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Comment: Re:supposed to. Compliance orthogonal to security (Score 1) 54

by spamking (#48404207) Attached to: State Department Joins NOAA, USPS In Club of Hacked Federal Agencies

Well, they were SUPPOSED to follow the regs. Of course that doesn't mean they did. As you suggest, though compliance and security are not only not the same thing, but they are only very loosely coupled, of it all. In some cases we've had security regulations require the use of insecure methods, such as MD5. I spent 15 years doing security for small companies before I just recently started learning compliance with all of these "security " standards.

PCI is pretty good, though. It's not comprehensive, but it doesn't require insecurity.

There are many influences on these regulations that are intended to offer some illusion of security, but all they seem to do is increase the cost to meet them and decrease the quality of services Federal Agencies are charged with providing to the American public. The Agency I'm in is fully expected to meet these requirements as laid out by HITECH and Meaningful Use. However, the ROI is not remotely worth the effort. Let's spend millions meeting some requirement so we can increase our collections by some very small percentage. Spend millions attempting to meet some requirement that will never be met . . .

Drives me crazy.

Comment: Re:FISMA Security huh (Score 1) 54

by spamking (#48404105) Attached to: State Department Joins NOAA, USPS In Club of Hacked Federal Agencies

I always found it entertaining that In govt you have zero education people dictating IT and IS policies.

But it's the same way in corporate america, I have yet to meet a CIO or CTO that has a clue.

This is so true. They often ask us to interpret a policy for them and ignore it when it's an answer they don't want to hear. We (the Federal government) do a great job of setting ourselves up for failure.

Comment: Re:Hand out the PP slides after the talk. (Score 1) 181

by spamking (#46430343) Attached to: Physics Forum At Fermilab Bans Powerpoint

Yes. But why hand out slides? Why have slides at all? You've already learned more than the slides contain; what will slides add?

If you like notes, you were taking notes during the talk - which are more useful than slides would be.

I think most folks get more out of an interactive lecture than some death by powerpoint . . . However, providing the "slides" or whatever later can allow students/participants to compare their notes with the lecture content. I have been known to miss a few points throughout a lecture and not get them written down.

Comment: Re:critical thinking (Score 1) 561

by spamking (#40701951) Attached to: Obama Wants $1 Billion For "Master Teachers Corps"

I blame the unions. The unions get their money from the teachers.

That's a fair statement. But I'm sure some teachers couldn't tell you anything about their union or their talking points.

If the teachers put a stop to it it would halt. They do not. They say they give a shit about the kids. But that is not as important as a years pay for a few months work, full benefits for them for life and tenure.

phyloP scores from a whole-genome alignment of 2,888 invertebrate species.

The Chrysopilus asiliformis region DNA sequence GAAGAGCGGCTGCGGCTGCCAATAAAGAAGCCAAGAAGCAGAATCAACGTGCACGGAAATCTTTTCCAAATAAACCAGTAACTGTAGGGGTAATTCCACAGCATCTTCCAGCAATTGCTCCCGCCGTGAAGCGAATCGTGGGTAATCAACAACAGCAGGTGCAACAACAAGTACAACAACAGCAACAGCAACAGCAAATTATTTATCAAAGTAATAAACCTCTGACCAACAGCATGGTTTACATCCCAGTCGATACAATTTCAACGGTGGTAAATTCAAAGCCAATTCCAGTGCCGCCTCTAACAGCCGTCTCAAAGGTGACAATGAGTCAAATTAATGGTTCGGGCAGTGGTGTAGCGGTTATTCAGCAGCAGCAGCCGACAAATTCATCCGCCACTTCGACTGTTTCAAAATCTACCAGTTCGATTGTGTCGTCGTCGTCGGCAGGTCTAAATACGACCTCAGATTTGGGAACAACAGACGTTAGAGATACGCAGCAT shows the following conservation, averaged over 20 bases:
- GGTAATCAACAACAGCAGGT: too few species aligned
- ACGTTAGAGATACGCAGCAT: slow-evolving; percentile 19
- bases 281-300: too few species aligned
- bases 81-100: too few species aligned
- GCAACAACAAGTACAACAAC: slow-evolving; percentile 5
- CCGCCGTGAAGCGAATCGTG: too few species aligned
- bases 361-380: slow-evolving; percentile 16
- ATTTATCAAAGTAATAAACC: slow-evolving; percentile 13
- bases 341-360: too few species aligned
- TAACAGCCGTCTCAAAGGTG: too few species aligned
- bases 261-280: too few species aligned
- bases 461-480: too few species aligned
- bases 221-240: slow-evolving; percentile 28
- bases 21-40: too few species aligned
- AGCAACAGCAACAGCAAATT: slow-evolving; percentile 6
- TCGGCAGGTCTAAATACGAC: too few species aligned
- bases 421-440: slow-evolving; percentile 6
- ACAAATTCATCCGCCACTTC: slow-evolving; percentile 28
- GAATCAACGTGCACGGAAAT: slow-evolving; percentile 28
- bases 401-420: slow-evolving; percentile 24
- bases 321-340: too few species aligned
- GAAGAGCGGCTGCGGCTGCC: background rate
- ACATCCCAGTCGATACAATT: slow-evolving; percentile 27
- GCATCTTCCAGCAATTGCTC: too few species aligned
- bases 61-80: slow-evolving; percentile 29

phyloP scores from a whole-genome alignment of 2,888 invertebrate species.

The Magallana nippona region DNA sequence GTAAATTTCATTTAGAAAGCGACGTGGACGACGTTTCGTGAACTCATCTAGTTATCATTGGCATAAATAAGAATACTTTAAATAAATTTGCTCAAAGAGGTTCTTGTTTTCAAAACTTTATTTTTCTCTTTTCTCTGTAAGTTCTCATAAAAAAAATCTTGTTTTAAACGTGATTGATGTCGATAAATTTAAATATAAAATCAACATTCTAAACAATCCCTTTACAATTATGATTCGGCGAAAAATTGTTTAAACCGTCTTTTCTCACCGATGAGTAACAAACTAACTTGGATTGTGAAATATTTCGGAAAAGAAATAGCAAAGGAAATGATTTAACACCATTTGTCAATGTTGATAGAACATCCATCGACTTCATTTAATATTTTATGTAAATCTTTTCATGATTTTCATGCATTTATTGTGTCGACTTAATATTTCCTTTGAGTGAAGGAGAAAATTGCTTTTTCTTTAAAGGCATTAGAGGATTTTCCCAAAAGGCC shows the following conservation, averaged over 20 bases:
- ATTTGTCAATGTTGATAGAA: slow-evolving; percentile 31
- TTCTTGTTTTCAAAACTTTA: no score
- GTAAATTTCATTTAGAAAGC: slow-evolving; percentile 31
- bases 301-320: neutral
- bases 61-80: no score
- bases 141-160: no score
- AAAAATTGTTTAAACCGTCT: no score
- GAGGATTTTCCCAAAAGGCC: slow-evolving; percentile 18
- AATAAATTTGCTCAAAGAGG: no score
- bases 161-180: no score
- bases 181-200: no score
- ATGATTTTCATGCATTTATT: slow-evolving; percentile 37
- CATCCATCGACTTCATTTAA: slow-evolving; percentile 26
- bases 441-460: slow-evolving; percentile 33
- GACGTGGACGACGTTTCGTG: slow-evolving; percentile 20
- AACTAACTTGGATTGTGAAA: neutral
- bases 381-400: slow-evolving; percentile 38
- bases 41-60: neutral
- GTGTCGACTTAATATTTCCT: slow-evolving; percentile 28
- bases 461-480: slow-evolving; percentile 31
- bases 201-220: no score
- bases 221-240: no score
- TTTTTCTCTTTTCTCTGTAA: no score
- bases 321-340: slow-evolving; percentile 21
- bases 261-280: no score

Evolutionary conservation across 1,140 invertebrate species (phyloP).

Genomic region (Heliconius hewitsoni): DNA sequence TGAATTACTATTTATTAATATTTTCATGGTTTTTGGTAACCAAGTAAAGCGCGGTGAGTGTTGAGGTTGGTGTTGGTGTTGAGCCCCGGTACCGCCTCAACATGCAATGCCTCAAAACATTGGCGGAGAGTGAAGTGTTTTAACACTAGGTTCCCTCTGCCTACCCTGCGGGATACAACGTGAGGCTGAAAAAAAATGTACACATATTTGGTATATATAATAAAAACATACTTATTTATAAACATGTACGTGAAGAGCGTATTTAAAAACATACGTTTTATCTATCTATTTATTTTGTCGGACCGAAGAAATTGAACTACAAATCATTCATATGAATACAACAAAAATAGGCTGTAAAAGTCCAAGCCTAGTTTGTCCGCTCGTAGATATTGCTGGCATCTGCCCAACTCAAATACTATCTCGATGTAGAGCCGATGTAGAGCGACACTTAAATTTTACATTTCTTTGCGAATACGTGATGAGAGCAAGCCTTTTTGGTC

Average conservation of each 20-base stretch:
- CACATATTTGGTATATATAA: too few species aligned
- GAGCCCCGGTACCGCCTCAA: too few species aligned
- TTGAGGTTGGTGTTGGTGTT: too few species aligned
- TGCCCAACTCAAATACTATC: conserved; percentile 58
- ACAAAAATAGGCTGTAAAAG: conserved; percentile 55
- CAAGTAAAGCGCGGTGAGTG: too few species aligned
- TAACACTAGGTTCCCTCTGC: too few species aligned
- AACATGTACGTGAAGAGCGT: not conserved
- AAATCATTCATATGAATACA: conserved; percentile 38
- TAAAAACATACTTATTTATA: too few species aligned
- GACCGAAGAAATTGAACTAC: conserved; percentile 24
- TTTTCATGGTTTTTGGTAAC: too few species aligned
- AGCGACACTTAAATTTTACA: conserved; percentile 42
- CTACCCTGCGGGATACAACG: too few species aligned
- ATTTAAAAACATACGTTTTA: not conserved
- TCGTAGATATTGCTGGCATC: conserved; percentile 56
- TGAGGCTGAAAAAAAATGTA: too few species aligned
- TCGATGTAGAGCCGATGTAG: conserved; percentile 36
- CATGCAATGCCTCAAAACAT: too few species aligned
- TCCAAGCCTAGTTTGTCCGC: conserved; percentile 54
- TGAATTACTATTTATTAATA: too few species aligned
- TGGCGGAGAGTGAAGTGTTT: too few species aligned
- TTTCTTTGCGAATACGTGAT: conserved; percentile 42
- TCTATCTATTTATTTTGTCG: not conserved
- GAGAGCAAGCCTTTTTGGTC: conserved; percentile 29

A few month's work? That's the second time you've mentioned that. What's the deal?

You do realize that there are many teachers on 12-month contracts and that those teachers work year-round right?

Comment: Re:Protip: (Score 1) 646

That does not necessarily involve being overly paranoid and outright spying on all of their communications.

Are you saying a parent has no right to "spy" on anything their kids are doing? That's very naive . . .

Now you've excluded anyone who doesn't do so as a "good parent." No True Good Parent would tell you otherwise.

Unfortunately there are also bad parents in this world to go along with the good ones . . .

What metric are you using to determine what a true good parent is? One that sees things the way you do? Which is obviously to allow the kid to do what they want and hope they make the right choice on their own?

Because many people seem to be, in my opinion, going overboard. They're paranoid of everything and desperate to block anything they don't want their precious children seeing based on what appears to be nothing. For the children, of course.

If going overboard = me poking my nose into my daughters' lives then I'll gladly go overboard. If being paranoid = me attempting to keep them innocent and sheltered from what I deem to be inappropriate material for their age then I'll gladly be paranoid. Kids grow up fast enough today. No need to make it happen any faster.

Since I find it highly unlikely that they'll actually be affected in a negative way by the content, any age. Unless the parent has determined themselves that this specific child is negatively affected by the content. It seems to be assumed most of the time.

What if I find it very likely that my child is affected in a negative way by this content? Based on what you've been posting most parents aren't smart enough to make that determination . . .

Comment: Re:Communication (Score 1) 646

You claimed an 8-year-old can self-regulate their XBox usage.

And they very well might be able to. But it's possible to be responsible in general without being responsible 100% of the time.

And that's the point . . . I would hope a parent would be able to better determine if their 8 year-old was behaving responsibly and know better than the 8 year-old would.

If the code and the comments disagree, then both are probably wrong. -- Norm Schryer

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